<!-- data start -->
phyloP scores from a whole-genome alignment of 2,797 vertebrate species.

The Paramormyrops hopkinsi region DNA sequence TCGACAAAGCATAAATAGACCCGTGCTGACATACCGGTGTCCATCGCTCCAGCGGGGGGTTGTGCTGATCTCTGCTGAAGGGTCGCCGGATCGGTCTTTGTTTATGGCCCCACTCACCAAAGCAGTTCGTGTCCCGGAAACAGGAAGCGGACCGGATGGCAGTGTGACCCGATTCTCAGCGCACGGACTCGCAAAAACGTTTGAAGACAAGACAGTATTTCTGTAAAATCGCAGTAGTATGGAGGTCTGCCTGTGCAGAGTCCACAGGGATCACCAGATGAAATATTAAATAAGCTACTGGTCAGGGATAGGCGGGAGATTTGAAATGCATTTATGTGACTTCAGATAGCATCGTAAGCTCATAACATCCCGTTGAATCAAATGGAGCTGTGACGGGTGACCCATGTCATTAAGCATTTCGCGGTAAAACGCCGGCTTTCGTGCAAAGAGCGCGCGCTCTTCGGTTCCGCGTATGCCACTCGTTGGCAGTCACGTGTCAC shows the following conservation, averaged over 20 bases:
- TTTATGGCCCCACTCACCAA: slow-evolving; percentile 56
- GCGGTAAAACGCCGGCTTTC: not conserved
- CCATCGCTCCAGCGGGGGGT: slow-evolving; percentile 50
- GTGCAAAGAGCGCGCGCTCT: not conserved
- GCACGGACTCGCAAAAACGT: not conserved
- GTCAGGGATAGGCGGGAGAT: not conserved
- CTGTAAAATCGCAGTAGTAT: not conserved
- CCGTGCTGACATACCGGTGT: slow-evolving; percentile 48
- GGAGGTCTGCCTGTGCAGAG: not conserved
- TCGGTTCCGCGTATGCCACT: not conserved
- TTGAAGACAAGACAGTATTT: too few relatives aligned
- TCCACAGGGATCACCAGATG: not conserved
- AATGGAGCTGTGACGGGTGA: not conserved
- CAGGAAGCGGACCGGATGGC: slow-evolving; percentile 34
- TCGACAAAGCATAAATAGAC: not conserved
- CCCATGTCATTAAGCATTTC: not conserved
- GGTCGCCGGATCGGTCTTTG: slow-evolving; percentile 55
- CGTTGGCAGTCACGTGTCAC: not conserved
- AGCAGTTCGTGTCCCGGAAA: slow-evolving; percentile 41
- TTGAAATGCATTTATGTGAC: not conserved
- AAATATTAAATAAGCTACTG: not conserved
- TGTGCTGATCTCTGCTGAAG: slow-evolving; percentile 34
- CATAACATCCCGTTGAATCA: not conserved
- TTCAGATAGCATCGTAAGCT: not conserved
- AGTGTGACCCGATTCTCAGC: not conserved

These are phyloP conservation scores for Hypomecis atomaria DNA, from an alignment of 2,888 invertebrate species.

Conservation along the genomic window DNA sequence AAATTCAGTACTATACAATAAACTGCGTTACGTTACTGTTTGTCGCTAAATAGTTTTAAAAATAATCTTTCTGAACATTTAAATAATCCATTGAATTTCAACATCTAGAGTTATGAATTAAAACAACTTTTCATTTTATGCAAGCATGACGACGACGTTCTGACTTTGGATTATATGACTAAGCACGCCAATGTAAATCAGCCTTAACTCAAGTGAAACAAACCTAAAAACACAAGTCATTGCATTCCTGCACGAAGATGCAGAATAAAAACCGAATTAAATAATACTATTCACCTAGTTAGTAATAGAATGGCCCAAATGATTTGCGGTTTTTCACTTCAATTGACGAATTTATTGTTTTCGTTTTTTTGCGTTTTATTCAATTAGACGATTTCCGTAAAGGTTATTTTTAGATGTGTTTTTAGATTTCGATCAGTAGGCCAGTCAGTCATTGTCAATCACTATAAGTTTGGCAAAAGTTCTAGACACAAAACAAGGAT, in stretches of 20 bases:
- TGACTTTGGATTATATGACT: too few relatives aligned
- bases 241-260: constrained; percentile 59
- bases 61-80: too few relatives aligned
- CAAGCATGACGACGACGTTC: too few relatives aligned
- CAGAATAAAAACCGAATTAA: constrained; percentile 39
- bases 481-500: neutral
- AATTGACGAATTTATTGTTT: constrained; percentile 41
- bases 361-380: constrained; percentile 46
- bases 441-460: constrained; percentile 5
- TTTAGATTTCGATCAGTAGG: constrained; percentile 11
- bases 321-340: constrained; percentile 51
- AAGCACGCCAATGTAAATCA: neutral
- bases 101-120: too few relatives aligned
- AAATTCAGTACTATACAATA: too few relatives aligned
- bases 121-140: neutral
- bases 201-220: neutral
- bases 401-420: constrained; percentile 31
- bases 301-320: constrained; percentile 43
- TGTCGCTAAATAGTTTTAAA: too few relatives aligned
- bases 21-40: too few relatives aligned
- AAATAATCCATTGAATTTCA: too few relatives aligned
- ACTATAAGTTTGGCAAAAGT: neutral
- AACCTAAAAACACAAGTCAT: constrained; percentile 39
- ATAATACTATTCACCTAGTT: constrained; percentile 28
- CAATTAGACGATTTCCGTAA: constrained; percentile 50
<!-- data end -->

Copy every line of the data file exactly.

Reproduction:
phyloP scores from a whole-genome alignment of 2,797 vertebrate species.

The Paramormyrops hopkinsi region DNA sequence TCGACAAAGCATAAATAGACCCGTGCTGACATACCGGTGTCCATCGCTCCAGCGGGGGGTTGTGCTGATCTCTGCTGAAGGGTCGCCGGATCGGTCTTTGTTTATGGCCCCACTCACCAAAGCAGTTCGTGTCCCGGAAACAGGAAGCGGACCGGATGGCAGTGTGACCCGATTCTCAGCGCACGGACTCGCAAAAACGTTTGAAGACAAGACAGTATTTCTGTAAAATCGCAGTAGTATGGAGGTCTGCCTGTGCAGAGTCCACAGGGATCACCAGATGAAATATTAAATAAGCTACTGGTCAGGGATAGGCGGGAGATTTGAAATGCATTTATGTGACTTCAGATAGCATCGTAAGCTCATAACATCCCGTTGAATCAAATGGAGCTGTGACGGGTGACCCATGTCATTAAGCATTTCGCGGTAAAACGCCGGCTTTCGTGCAAAGAGCGCGCGCTCTTCGGTTCCGCGTATGCCACTCGTTGGCAGTCACGTGTCAC shows the following conservation, averaged over 20 bases:
- TTTATGGCCCCACTCACCAA: slow-evolving; percentile 56
- GCGGTAAAACGCCGGCTTTC: not conserved
- CCATCGCTCCAGCGGGGGGT: slow-evolving; percentile 50
- GTGCAAAGAGCGCGCGCTCT: not conserved
- GCACGGACTCGCAAAAACGT: not conserved
- GTCAGGGATAGGCGGGAGAT: not conserved
- CTGTAAAATCGCAGTAGTAT: not conserved
- CCGTGCTGACATACCGGTGT: slow-evolving; percentile 48
- GGAGGTCTGCCTGTGCAGAG: not conserved
- TCGGTTCCGCGTATGCCACT: not conserved
- TTGAAGACAAGACAGTATTT: too few relatives aligned
- TCCACAGGGATCACCAGATG: not conserved
- AATGGAGCTGTGACGGGTGA: not conserved
- CAGGAAGCGGACCGGATGGC: slow-evolving; percentile 34
- TCGACAAAGCATAAATAGAC: not conserved
- CCCATGTCATTAAGCATTTC: not conserved
- GGTCGCCGGATCGGTCTTTG: slow-evolving; percentile 55
- CGTTGGCAGTCACGTGTCAC: not conserved
- AGCAGTTCGTGTCCCGGAAA: slow-evolving; percentile 41
- TTGAAATGCATTTATGTGAC: not conserved
- AAATATTAAATAAGCTACTG: not conserved
- TGTGCTGATCTCTGCTGAAG: slow-evolving; percentile 34
- CATAACATCCCGTTGAATCA: not conserved
- TTCAGATAGCATCGTAAGCT: not conserved
- AGTGTGACCCGATTCTCAGC: not conserved

These are phyloP conservation scores for Hypomecis atomaria DNA, from an alignment of 2,888 invertebrate species.

Conservation along the genomic window DNA sequence AAATTCAGTACTATACAATAAACTGCGTTACGTTACTGTTTGTCGCTAAATAGTTTTAAAAATAATCTTTCTGAACATTTAAATAATCCATTGAATTTCAACATCTAGAGTTATGAATTAAAACAACTTTTCATTTTATGCAAGCATGACGACGACGTTCTGACTTTGGATTATATGACTAAGCACGCCAATGTAAATCAGCCTTAACTCAAGTGAAACAAACCTAAAAACACAAGTCATTGCATTCCTGCACGAAGATGCAGAATAAAAACCGAATTAAATAATACTATTCACCTAGTTAGTAATAGAATGGCCCAAATGATTTGCGGTTTTTCACTTCAATTGACGAATTTATTGTTTTCGTTTTTTTGCGTTTTATTCAATTAGACGATTTCCGTAAAGGTTATTTTTAGATGTGTTTTTAGATTTCGATCAGTAGGCCAGTCAGTCATTGTCAATCACTATAAGTTTGGCAAAAGTTCTAGACACAAAACAAGGAT, in stretches of 20 bases:
- TGACTTTGGATTATATGACT: too few relatives aligned
- bases 241-260: constrained; percentile 59
- bases 61-80: too few relatives aligned
- CAAGCATGACGACGACGTTC: too few relatives aligned
- CAGAATAAAAACCGAATTAA: constrained; percentile 39
- bases 481-500: neutral
- AATTGACGAATTTATTGTTT: constrained; percentile 41
- bases 361-380: constrained; percentile 46
- bases 441-460: constrained; percentile 5
- TTTAGATTTCGATCAGTAGG: constrained; percentile 11
- bases 321-340: constrained; percentile 51
- AAGCACGCCAATGTAAATCA: neutral
- bases 101-120: too few relatives aligned
- AAATTCAGTACTATACAATA: too few relatives aligned
- bases 121-140: neutral
- bases 201-220: neutral
- bases 401-420: constrained; percentile 31
- bases 301-320: constrained; percentile 43
- TGTCGCTAAATAGTTTTAAA: too few relatives aligned
- bases 21-40: too few relatives aligned
- AAATAATCCATTGAATTTCA: too few relatives aligned
- ACTATAAGTTTGGCAAAAGT: neutral
- AACCTAAAAACACAAGTCAT: constrained; percentile 39
- ATAATACTATTCACCTAGTT: constrained; percentile 28
- CAATTAGACGATTTCCGTAA: constrained; percentile 50